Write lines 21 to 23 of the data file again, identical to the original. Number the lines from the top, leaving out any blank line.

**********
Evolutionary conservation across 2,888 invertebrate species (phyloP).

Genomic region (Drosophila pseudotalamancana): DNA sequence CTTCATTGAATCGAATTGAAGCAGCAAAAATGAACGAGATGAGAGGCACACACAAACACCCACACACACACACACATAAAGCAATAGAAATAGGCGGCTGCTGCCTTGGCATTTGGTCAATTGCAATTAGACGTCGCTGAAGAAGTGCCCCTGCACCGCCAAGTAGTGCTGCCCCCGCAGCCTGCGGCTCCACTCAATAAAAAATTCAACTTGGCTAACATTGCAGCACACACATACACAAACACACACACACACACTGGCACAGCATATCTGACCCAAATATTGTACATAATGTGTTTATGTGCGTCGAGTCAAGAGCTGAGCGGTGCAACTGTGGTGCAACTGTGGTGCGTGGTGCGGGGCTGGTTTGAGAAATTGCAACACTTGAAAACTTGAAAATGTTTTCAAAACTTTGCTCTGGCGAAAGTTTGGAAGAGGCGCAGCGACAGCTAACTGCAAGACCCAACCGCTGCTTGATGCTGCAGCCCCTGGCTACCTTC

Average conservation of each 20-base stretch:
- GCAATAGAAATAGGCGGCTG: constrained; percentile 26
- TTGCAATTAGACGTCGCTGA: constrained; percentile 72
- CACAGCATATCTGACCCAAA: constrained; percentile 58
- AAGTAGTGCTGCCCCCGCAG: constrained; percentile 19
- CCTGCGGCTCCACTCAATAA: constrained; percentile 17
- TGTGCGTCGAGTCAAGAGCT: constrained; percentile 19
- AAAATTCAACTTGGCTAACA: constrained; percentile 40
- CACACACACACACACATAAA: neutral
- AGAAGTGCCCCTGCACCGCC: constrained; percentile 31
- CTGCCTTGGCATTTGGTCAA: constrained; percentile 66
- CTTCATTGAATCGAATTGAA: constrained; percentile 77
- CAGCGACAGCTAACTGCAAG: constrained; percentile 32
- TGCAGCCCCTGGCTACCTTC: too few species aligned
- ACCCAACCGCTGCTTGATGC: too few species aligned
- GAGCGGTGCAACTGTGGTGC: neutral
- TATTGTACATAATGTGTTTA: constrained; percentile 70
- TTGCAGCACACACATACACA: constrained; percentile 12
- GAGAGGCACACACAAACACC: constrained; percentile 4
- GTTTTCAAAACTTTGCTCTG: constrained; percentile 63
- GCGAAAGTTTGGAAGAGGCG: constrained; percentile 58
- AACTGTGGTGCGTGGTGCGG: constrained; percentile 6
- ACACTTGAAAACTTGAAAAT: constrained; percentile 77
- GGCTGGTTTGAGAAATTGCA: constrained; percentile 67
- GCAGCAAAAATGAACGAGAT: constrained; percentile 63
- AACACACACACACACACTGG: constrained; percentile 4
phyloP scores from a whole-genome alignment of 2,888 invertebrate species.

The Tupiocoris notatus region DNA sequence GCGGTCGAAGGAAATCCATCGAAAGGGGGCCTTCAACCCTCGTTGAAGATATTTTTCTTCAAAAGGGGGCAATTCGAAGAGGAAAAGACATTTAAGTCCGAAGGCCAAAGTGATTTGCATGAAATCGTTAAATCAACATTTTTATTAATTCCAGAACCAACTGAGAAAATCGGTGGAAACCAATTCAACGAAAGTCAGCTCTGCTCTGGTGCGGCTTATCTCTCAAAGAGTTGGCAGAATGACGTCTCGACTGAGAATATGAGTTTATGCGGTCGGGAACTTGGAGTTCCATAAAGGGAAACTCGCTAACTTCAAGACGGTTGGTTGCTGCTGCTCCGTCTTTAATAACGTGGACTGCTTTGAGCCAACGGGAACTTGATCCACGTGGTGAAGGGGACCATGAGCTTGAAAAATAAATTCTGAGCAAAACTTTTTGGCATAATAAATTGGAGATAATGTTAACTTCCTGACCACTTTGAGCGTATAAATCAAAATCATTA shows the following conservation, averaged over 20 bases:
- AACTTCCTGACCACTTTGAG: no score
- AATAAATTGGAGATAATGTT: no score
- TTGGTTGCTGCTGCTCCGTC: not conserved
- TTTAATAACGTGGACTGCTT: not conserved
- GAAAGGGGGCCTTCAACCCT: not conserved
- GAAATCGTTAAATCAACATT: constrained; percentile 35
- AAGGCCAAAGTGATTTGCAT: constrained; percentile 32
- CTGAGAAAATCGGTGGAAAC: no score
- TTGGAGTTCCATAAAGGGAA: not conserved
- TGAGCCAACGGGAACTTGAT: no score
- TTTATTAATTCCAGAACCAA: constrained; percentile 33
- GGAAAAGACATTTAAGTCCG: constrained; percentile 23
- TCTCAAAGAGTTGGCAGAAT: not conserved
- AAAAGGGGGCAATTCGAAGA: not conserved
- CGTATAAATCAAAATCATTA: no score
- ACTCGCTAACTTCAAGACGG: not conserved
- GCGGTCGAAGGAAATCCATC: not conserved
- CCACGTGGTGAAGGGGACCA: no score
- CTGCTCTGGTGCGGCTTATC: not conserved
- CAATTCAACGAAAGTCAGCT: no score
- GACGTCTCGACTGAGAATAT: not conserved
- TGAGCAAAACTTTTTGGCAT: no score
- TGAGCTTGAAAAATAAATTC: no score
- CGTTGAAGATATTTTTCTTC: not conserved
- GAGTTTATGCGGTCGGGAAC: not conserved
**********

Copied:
- GAGAGGCACACACAAACACC: constrained; percentile 4
- GTTTTCAAAACTTTGCTCTG: constrained; percentile 63
- GCGAAAGTTTGGAAGAGGCG: constrained; percentile 58